I’m super happy to hit the trail again, and started back up at Walker Pass. After getting off the bus, there was a small walk up the hill to the trailhead and some trail magic. Filled up on water and ate my Subway sandwich before heading out. I had, what some call, town legs, which means they do not want to walk far before getting tired. I chose a cozy little spot between some trees for my campsite only a few miles past the trailhead. It felt great to be back on trail, and I was greeted with an amazing sunset that night!
The desert landscape looked better than ever. Maybe because I was so excited to be back in it, or maybe because it wasn’t as hot anymore, or maybe it was because I was heading toward the big checkpoint on trail, Kennedy Meadows. Whatever the case it was some easy miles.
A couple days in and I ran across a water source that was buzzing with biting flies. Nasty little suckers! I grabbed a liter of water and pretty much ran away. Ended up taking a siesta under a tree after I set my tent up. Just down the path from me I found an amazing pool that was biting fly free! Perfect!! It was a bug free afternoon.
On July 3rd I camped next to the Kern river around 6 miles away from Kennedy Meadows. I could have gone all the way in but I wanted to get there in the early morning not the evening. As I set up my tent I smelled a campfire. I looked to my west and realized it wasn’t a campfire but a forest fire. It made for some great photos, but not knowing much about forest fires, besides what I’ve seen on tv, I was a bit concerned. I settled down for the night, but awoke several times thinking about that fire.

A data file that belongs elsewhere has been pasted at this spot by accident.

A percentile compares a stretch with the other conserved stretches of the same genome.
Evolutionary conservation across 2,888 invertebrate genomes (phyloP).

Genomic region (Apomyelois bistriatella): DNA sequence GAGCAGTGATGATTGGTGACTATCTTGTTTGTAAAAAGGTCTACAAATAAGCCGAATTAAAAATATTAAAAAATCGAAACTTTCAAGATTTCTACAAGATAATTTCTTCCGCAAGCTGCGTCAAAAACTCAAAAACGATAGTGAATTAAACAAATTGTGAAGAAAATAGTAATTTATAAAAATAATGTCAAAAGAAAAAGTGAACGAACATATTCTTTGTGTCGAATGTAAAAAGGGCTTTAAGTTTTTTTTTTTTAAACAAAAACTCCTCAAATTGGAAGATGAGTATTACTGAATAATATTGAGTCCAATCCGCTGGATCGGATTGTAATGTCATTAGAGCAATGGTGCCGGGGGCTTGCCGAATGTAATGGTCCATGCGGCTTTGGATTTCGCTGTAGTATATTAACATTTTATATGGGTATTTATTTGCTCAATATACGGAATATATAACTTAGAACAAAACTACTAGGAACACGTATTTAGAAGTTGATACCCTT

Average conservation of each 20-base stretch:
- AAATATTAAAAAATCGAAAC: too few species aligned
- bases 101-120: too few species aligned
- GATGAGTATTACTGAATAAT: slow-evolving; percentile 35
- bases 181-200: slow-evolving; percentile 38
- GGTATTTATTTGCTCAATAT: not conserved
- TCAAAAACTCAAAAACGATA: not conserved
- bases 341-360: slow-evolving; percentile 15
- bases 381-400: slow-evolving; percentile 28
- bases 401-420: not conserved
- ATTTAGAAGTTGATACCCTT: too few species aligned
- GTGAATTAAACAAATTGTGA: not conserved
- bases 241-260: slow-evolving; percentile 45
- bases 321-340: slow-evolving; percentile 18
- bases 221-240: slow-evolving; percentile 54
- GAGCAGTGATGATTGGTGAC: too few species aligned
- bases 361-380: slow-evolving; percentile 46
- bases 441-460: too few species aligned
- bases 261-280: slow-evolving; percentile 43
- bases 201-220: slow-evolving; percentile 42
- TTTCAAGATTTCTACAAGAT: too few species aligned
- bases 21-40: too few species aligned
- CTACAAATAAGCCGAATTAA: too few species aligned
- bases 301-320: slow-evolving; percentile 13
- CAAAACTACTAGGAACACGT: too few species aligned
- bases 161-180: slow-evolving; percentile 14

I awoke the next morning, not so much refreshed as excited to get to Kennedy Meadows. In the late morning I reached mile 700!
Kennedy Meadows is mile 704. Only a few miles to go. Met a few other hikers along the way and we all continued on together. It felt like a very long last few miles. On the 4th of July I arrived at Kennedy Meadows! ( with my pack still intact )
I didn’t get that magical feeling that they got from the book, but it was still really cool. Camping in the back. Huge porch to hang out on. Convenience store…. with beer. Grill fired up making burgers to order. Lots and lots of hikers! Cool place!
But now it’s decision time. This is the start of the Sierras. Do I continue on into the Sierras or do I skip up, or some combination of the above. With the record snowfall and the rivers at record highs this year, it is dangerous although doable. Throw into the equation that I don’t do big miles and it may take extra long to get through. Hmm. I decided to sleep on it for the night.
In the meantime a couple rangers stopped by and let us know that the fire is 15 miles to the west and we are in no danger. Again, the fire did make for great pictures tho. This is my tent the night of the 4th of July.
This pic has not been modified, the sun was really red that evening. The moon later was also red. I guess it happens when they are seen through smoke from a forest fire. Scary, but so cool looking.
Woke up the next morning with a decision. If I continue on into the Sierras I feared that I wouldn’t get through in time to make it into Canada before this years snowfall up there, which is typically early October. Plus I felt the Sierras this year were ‘above my pay grade’, something I continue to say. I decided to skip them and come back for her another year. I would jump from here to Truckee, essentially passing by 450 miles.
Now how do I get up there?
( June 30 – July 5 )